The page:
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How to keep young workers in NH? Loan help, better PR, and friends

By MICHAEL COUSINEAU
New Hampshire Union Leader

June 20. 2018 10:21PM
Millyard tech workers Matt Sebas, from left, Dana Rich, Dino Bukvic, and Ben Colburn have lunch outside in Manchester on Wednesday. (DAVID LANE/UNION LEADER)



A group of under-40 workers play Pokemon Go on their lunch break outside at Manchester's Millyard on Wednesday. (DAVID LANE/UNION LEADER)

MANCHESTER — Providing more affordable housing, helping with student loans and better promoting the state could help keep young adults in New Hampshire, speakers said at a forum Wednesday.

And it wouldn’t hurt if you could find them a friend or two.

A forum on keeping people 20 to 40 in the Granite State offered survey results and ideas from panelists in that age group.

One survey finding showed 21 percent reported they didn’t have a single friend nearby.

“That’s sad on a personal level,” said Will Stewart, executive director of Stay Work Play New Hampshire, a nonprofit that promotes the state as a place for young people and recent college graduates. It’s also “very concerning” for employers trying to retain employees.

“If you don’t have any friends, you don’t have any connections, you don’t have any roots, well then, it might be just a job for you,” Stewart said, making it easier to move to another state.

Many 20- and 30-somethings surveyed were open to moving out of New Hampshire in the next two years. Fourteen percent said they definitely would and 16 percent probably would, with another 22 percent unsure, Stewart said.

Angie Lane, executive director of the Red River Theatres in Concord, said she would be willing to call people and tell them “You have a friend.”

Lane, who’s been involved in networking with young professionals for more than a decade, suggested that people from business, arts and government come together.

“We also need a diverse set of voices, cultures, ages and races,” Lane said at the forum hosted by the New Hampshire College & University Council.

During a question-and-answer period, Debora McCann, director of educational talent search at the University of New Hampshire, said more needs to be done to combat college tuition costs.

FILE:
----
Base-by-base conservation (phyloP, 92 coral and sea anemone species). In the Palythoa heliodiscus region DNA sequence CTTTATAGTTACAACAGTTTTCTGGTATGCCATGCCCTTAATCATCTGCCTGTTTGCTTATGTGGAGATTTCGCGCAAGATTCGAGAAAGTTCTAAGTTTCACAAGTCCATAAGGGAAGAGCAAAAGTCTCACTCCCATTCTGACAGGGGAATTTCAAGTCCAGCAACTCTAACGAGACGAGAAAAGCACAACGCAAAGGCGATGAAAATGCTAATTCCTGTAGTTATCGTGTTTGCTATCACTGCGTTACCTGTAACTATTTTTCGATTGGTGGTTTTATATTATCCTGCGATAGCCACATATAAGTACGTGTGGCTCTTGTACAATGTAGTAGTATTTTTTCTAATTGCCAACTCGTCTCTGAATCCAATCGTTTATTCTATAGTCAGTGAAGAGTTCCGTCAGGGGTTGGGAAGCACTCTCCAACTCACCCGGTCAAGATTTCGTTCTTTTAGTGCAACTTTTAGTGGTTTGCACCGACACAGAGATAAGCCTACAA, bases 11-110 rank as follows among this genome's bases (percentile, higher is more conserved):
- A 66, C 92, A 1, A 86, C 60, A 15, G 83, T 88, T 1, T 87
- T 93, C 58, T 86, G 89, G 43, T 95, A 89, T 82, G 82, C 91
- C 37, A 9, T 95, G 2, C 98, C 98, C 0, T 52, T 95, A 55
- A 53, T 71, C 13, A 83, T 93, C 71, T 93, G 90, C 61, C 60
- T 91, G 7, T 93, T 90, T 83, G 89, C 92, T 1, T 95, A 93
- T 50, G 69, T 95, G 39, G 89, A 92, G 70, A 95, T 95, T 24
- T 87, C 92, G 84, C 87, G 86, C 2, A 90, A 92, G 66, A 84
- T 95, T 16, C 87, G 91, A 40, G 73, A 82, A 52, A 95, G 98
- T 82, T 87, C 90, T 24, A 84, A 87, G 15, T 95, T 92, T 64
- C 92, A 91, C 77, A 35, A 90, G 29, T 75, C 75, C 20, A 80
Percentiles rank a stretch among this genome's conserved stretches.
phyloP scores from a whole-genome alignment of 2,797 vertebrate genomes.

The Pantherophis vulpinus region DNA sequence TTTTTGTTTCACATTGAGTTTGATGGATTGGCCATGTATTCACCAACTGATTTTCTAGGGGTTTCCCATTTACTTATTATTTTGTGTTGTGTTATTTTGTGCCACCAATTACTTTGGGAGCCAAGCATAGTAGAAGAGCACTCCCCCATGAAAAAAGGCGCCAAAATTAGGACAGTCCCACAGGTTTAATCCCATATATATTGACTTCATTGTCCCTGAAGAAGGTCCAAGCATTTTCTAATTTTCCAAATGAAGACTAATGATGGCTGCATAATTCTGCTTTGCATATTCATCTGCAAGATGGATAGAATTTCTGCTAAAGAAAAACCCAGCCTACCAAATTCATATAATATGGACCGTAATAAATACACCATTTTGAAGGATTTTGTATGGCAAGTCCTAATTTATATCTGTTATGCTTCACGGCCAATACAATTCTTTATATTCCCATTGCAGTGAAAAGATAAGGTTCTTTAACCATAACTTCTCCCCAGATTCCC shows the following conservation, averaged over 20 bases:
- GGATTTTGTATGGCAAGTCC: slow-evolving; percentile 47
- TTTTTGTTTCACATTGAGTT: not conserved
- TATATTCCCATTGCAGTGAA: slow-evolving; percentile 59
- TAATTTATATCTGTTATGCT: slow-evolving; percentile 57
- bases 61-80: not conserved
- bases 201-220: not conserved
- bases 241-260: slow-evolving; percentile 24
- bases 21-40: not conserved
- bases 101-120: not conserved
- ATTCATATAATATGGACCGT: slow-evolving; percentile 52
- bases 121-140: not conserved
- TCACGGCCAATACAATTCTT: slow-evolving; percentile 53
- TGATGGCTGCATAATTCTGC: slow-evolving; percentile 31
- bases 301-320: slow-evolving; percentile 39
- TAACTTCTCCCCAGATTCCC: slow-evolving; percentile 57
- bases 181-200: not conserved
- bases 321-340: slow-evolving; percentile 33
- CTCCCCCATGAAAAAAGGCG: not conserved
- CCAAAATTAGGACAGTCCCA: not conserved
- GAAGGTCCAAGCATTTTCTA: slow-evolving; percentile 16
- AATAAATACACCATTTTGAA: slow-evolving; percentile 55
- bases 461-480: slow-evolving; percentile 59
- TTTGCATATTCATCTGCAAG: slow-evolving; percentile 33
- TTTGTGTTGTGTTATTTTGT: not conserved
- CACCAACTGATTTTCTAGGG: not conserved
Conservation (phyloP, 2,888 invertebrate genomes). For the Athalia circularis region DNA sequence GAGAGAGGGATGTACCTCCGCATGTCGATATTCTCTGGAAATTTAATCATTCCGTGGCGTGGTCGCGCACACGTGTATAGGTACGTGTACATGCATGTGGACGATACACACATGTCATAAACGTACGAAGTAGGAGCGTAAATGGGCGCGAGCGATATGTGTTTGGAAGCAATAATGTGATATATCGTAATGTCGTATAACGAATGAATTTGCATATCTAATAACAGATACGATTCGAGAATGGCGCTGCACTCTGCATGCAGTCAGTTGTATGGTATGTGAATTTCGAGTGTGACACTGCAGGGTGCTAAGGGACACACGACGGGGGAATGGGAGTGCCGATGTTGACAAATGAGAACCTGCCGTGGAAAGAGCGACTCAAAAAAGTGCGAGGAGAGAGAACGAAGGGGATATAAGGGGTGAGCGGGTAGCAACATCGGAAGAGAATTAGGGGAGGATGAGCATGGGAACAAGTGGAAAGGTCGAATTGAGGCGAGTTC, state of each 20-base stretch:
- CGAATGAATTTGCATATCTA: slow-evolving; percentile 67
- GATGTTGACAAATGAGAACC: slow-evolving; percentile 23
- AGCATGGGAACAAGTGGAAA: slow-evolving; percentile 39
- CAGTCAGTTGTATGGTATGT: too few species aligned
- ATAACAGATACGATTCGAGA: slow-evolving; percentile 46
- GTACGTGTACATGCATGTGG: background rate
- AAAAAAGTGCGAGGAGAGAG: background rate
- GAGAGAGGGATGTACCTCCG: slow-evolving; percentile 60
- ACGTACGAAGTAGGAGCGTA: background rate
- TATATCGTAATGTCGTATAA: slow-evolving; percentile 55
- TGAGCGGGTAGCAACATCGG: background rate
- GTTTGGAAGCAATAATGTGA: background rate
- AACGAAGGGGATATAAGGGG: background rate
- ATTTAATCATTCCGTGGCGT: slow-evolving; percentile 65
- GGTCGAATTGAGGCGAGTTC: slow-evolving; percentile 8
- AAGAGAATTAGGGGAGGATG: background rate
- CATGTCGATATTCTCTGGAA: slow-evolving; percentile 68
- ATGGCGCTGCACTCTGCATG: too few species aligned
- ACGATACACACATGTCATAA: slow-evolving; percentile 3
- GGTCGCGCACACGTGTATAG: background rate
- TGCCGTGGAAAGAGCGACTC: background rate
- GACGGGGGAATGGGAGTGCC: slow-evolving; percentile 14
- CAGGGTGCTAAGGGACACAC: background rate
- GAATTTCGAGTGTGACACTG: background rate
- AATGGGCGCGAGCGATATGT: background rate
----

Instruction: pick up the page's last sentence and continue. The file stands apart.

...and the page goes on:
“Even in our state university system, it is becoming unaffordable for students to go to school here,” McCann said.

“When students leave the state to go to school and their internships are in other states, they’re getting jobs in other states,” McCann said.

New Hampshire led the nation in average student loan debt, at $36,367, for the Class of 2016, according to the Institute for College Access & Success, a nonprofit that works to make higher education more available and affordable.

“For business and industry, even if your salaries are not really high, if you implement programs that help deal with college debt and try to help students pay off that debt, you are going to attract students to stay in this state,” McCann said.

Jessica Wright, chair of Stay Mount Washington Valley and a member of the Governor’s Millennial Advisory Council, learned about the extent of student loan debt as she was helping to raise money for debt-reduction scholarships. A dozen applicants reported having debt exceeding $700,000.

“Think of all the houses that they’re not buying, the furniture they’re not buying,” Wright said.

Yulya Spantchak, senior strategic learning and evaluation officer with the New Hampshire Charitable Foundation, examined U.S. Census data regarding people age 25 through 34.

That age group made up 19 percent of the state’s population in 1990, but only 11 percent in 2015.

“I think there is a need for urgency,” she said. “There has been a hemorrhaging of young people out of the state over time.”

mcousineau@unionleader.com


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